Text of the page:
Cheerios recently kicked off a campaign to “Save the Bees.” You know, the same bees their growing practices are slowly killing. In an effort to help the problem, they’ve invited folks to order and plant their wildflower packets. The problem, according to LifeHacker, is several of the seed types are considered invasive species in areas all over the United States:
Forget-me-not is banned as a noxious weed in Massachusetts and Connecticut, for example. The California poppy is nice in California, but listed as an “invasive exotic pest plant” in southeastern states. And many of the flowers on this list are not native to anywhere in the US, so they are not necessarily good matches for our local bees.
What the brand is really doing is attempting to improve its reputation without really making a positive impact.
We don’t want your #BeeWashing
The move is similar to the greenwashing several oil companies, auto and chemical manufacturers started to do in the mid-2000s. Companies like General Motors began to promote hybrid vehicles to improve the company image. In truth, the hybrids didn’t lead to significant changes in pollution rates or gas use, and their production numbers didn’t scratch the surface of the gas guzzling models.
In short, they were faking it, just like General Mills is faking now by putting together this unhelpful campaign. If the company really wants to save the bees, it can invest in alternative farming practices, plant region-appropriate wildflowers on a massive scale, lobby for legislation that protects pollinators and the like. Feel free to point it out.
Contact them, and say so today at http://www.cheerios.com/contact — Don’t worry. You don’t have mail a letter or make a phone call. You don’t even have to wait while your email loads. The page has a convenient online form. Take a few seconds to fill it out. This green move couldn’t get any lazier. 😉
Save the bees to save ourselves?
For those who don’t understand why Cheerios – or anyone else – would want to save the bees and keep these little beasties buzzing around our gardens, it all comes down, not surprisingly, to self-preservation.
Bees, and other pollinators, help pollinate many different types of foods. Humans have not designed an efficient means for pollination aside anywhere near being on par with honey bees and butterflies.
If we don’t protect these insects, humans risk a very real food shortage and the driving up prices of food production exponentially around the world.
Pollution is known to be part of the problem. Specifically, one of the most popular types of pesticide in use today – neonicotinoids – is killing off pollinator populations. Worse, pollinators are particularly drawn to it, as it stimulates them much in the same way nicotine stimulates humans, despite being bad for us.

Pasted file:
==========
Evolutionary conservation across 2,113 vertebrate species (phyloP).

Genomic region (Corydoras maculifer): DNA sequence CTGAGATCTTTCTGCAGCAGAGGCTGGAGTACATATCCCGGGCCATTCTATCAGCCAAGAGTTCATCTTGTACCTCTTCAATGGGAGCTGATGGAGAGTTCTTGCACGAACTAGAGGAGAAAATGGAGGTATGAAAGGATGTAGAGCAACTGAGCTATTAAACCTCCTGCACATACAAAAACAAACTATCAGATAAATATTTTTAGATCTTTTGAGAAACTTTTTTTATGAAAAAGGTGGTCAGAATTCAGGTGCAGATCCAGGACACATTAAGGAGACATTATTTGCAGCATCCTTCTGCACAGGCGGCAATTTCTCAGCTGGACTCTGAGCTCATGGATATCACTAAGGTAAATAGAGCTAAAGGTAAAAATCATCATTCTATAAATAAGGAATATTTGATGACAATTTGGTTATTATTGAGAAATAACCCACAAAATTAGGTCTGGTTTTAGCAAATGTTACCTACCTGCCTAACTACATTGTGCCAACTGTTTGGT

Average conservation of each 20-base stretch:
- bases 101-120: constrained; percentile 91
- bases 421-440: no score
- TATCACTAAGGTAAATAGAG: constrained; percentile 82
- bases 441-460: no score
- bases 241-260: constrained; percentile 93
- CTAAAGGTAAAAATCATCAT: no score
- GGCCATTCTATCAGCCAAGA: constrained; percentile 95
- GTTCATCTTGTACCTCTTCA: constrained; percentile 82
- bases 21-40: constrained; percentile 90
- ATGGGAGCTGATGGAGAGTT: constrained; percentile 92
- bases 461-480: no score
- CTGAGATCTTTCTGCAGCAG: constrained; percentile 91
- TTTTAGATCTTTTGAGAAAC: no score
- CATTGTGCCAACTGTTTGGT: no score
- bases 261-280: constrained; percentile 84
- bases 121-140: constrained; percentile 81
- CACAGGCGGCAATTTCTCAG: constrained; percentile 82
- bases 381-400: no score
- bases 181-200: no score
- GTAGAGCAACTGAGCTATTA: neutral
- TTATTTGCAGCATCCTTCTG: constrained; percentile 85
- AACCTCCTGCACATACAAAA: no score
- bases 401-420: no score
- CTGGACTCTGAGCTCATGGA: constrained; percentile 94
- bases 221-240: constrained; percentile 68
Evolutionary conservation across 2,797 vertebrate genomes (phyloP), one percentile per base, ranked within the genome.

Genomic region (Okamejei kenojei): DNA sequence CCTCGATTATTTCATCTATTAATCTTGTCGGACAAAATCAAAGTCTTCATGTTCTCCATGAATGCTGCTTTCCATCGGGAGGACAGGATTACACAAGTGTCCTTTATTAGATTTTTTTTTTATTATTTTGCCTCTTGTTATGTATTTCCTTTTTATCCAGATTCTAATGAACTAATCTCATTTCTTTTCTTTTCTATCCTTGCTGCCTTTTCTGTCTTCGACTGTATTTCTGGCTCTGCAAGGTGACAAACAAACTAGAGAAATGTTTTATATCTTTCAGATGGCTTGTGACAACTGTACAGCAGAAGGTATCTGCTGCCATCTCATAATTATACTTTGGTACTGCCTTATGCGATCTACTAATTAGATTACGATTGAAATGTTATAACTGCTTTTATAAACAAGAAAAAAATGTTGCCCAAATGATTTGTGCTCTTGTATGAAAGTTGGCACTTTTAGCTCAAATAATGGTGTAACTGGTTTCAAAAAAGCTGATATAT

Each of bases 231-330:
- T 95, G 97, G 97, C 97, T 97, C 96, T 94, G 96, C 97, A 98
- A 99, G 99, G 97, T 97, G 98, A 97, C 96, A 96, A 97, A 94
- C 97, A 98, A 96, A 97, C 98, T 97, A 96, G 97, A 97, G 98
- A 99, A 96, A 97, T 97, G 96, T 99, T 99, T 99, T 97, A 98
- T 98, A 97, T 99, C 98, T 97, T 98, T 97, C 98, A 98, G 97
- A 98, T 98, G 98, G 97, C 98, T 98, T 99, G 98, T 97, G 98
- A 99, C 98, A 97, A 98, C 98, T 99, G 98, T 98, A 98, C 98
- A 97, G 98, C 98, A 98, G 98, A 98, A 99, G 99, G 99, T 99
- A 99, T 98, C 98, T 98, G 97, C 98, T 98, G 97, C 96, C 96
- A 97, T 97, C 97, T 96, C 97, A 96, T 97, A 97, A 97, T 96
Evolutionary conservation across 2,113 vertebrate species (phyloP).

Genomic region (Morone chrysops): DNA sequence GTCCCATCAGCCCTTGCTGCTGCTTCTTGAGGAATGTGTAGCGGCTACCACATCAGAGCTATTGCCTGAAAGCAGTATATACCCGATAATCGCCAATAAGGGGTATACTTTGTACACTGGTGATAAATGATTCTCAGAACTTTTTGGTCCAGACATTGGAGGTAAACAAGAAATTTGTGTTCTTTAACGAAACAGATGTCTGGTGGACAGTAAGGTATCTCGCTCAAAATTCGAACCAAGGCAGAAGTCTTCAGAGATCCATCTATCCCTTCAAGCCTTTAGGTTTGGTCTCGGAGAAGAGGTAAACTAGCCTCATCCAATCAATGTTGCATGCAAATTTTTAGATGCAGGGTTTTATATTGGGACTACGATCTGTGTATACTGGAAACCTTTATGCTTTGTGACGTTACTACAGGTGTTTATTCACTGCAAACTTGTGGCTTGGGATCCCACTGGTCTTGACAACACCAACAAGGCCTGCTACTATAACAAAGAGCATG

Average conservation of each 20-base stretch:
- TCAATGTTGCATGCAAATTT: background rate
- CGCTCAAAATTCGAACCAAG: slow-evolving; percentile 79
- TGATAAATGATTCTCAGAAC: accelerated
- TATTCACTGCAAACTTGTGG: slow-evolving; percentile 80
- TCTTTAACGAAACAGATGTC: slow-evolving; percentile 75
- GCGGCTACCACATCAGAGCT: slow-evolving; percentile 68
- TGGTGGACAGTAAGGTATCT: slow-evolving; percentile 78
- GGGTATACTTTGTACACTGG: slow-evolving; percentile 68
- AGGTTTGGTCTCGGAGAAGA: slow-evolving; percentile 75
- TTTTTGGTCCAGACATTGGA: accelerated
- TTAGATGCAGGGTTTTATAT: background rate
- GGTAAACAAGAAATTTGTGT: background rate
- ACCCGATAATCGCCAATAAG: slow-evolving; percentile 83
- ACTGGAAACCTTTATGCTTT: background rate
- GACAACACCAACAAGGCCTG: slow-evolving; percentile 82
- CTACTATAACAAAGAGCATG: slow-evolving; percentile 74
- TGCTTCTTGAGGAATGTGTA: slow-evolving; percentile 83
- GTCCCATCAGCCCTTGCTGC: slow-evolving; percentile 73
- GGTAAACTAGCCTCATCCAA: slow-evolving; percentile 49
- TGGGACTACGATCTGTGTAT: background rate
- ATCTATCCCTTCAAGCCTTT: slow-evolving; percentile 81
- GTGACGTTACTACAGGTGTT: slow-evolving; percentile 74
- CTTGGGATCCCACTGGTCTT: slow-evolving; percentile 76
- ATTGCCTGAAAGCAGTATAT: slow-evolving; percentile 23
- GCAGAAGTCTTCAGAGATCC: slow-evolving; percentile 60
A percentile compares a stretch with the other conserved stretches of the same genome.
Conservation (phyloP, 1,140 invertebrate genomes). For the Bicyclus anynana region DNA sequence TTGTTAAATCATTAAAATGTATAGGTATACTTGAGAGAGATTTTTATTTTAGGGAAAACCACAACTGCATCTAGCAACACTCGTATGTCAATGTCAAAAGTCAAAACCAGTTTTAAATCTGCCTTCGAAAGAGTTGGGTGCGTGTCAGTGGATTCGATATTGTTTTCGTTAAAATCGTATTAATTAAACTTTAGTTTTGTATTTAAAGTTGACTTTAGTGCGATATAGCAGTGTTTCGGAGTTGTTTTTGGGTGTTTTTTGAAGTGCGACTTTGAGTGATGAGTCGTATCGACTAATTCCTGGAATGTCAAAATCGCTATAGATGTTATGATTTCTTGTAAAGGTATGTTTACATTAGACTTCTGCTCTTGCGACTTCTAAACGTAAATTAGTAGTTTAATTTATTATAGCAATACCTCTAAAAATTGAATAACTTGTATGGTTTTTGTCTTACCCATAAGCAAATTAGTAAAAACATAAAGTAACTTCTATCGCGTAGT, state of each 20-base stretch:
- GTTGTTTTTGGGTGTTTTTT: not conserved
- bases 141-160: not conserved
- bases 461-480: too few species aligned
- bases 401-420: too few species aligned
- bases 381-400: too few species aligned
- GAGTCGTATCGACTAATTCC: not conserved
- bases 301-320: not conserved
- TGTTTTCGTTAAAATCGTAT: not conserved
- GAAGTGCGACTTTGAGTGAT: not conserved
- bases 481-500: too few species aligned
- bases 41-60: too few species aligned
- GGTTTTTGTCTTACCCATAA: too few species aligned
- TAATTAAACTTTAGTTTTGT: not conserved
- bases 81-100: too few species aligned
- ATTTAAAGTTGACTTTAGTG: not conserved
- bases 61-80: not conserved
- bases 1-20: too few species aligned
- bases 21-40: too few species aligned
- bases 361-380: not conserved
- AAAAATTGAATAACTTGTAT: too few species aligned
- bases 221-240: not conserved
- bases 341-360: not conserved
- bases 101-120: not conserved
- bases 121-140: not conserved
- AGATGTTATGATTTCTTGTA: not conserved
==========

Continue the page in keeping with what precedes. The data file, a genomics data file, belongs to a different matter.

The introduction of invasive species and the disappearance of native wildflowers pollinators need to enjoy a healthy diet are also causing big problems. Some scientists claim global warming is also playing a role.
Cheerio’s campaign touches on these issues, but it does little to help the problem. It’s a feel-good program meant to make themselves look good. The kicker is they could be doing so much more with that investment. General Mills has the sway to make real changes and put real protections in place. Obviously, this campaign is a sign they’re worried. Now, we – the consumers – must convince them to act in the right directions. Thankfully, getting companies to listen to the people buying their products is relatively easy.
What we can do to save bees and butterflies
Shop at Aldi’s. If you have an Aldi’s near your town, use it. The company is based in Germany, which is excellent news for green consumers. Europe’s higher standards have a way of trickling over to their oversea franchises. For instance, the chain has sworn off foods grown using specific pesticides, including three types of neonicotinoids. Your investment in Aldi’s products sends a clear message to other grocers. Buying organic produce from local farmers at a farmer’s market would cut out the pollution from shipping goods, but it might not be as easy as just going to the store when something is needed.
Plant native wildflowers. The wildflower packets shipped by Cheerios aren’t local to your area, which means they might not be healthy choices for your area’s bees. Talk to your local extension office about the best plants for pollinators in your area before you plant anything. By providing bees and butterflies with a rich diet, you naturally improve their health — and the quality of their honey!
Buy local honey. Switching over to local food purchases is easiest when you replace one product at a time. It might be that making a conscious choice to replace your honey with local fare is the perfect first step. This is helpful for more than just bees too. In some cases, ingesting local honey reduces allergy symptoms. More importantly, buying local honey encourages local beekeeping.
Start a hive. Now, this is not the lazy option. In fact, keeping bees is labor intensive–and costs a pretty penny. Just purchasing bees for your own hive costs over $100. However, if you want to go the extra mile to save the bees, look for your state’s beekeeping association. They provide lots of good information, along with local contacts. Beekeeping clubs are on the rise across the U.S. and these groups have gear and experienced beekeepers ready and willing to share their knowledge.